I'm considering charging a bunch of my iPod Touches with a USB 3.0 PCI add-in card.

In my research, I've found that USB provides 5 volts per device.

The differences come in charging speed. The more amperage, the faster a device charges.

USB provides "Unit Loads" of amperage for each device based on need.

USB 2.0 provides 100 milliamps per Unit Load, with a maximum of 5 unit loads per device. USB 3.0 provides 150 milliamps per Unit Load, with a maximum of 6 unit loads per device.

When a device is connected, it draws 1 Unit load until it asks for a higher amount based on need. That means a device can draw maximum 500 milliamps (or 0.5 amps) from USB 2.0 and 900 milliamps (0.9 amps) from usb 3.0.

The Apple wall charger for iPhones provides 1 amp (1000 milliamps).

Does that mean that an iPhone or iPod Touch plugged in to a USB 3.0 port will charge nearly as fast as one plugged in to Apple's AC plug?

3 Answers 3


I have tested an iPhone 5, and on my system it charges from a USB 3.0 port at the same rate as a 500 mA USB 2.0 port. As you would expect, the included 1 A wall charger is about twice as fast.

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  • 1
    Bam! coneslayer joins Ask Different with a vengeance!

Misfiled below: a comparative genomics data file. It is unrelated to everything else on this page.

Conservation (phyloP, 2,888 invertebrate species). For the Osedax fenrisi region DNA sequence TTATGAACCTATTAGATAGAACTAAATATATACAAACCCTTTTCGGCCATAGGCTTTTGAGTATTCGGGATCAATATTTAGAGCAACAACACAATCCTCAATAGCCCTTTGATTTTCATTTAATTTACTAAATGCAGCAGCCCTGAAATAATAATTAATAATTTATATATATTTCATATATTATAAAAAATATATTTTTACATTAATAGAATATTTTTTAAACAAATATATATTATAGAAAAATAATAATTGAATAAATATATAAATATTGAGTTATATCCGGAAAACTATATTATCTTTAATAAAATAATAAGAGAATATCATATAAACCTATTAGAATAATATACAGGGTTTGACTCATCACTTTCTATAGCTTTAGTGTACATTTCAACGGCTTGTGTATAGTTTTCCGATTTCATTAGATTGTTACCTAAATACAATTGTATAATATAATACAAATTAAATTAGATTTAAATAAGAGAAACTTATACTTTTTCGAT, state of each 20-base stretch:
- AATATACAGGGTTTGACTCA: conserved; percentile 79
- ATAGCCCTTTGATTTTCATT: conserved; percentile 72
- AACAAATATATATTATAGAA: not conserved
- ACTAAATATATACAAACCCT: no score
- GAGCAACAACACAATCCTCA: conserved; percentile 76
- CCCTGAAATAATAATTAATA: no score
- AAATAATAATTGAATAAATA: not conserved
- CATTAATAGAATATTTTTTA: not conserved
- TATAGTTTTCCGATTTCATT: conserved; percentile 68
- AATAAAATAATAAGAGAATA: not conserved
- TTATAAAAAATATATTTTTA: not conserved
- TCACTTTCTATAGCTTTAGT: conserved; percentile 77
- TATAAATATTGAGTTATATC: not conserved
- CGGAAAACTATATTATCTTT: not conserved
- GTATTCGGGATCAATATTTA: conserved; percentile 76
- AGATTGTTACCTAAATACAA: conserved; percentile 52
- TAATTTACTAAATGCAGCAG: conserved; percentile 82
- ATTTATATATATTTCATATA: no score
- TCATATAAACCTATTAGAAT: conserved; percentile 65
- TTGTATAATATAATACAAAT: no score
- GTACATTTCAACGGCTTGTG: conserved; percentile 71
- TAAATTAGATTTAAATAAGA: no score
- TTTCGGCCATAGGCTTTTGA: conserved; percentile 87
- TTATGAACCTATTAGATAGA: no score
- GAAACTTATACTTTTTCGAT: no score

– Kalamane
    Sep 26, 2012 at 0:00
  • 1
    Thanks, @Kalamane. I now have a followup that might be of interest to Windows PC users who are looking for a faster way to charge over USB: ASUS Ai Charger
    – coneslayer
    Sep 27, 2012 at 0:14
  • If USB 3 and USB 2 charges at the same rate on your setup, that implies to me that the drivers for fast USB charging aren't installed or aren't working. I can charge twice as fast on USB 3 as I can on USB 2 so there's something wrong with your test set up if your USB 3 is acting like USB 2.
    – NickG
    Sep 24, 2013 at 12:52

Actually the power delivered by USB does not really depends of the generation. Some USB 2.0 will deliver more power than others. It depends of the hardware and how the USB is powered by the motherboard.


Apple has created something of a superset of the USB charging spec for devices with a dock connector, like the iPhone. It's compatible with USB 2, so you can plug it into any USB port or charger and draw the standard 0.5A. However with a bit of voodoo (I believe it has to do with resistors on certain pins and so forth), it can draw a 1A charge.

However this doesn't mean an iPhone can draw the full power from a USB 3 port. Currently iPods and iOS devices aren't compatible with the USB 3 spec, only USB 2. So, like any other USB 2 device, they're limited to drawing 0.5A, unless the charging device speaks Apple's custom protocol. This could of course change in the future, but at the moment, that's how it is. You might be interested in these pinout details of the dock connector, which offers some insight into how the charging works.


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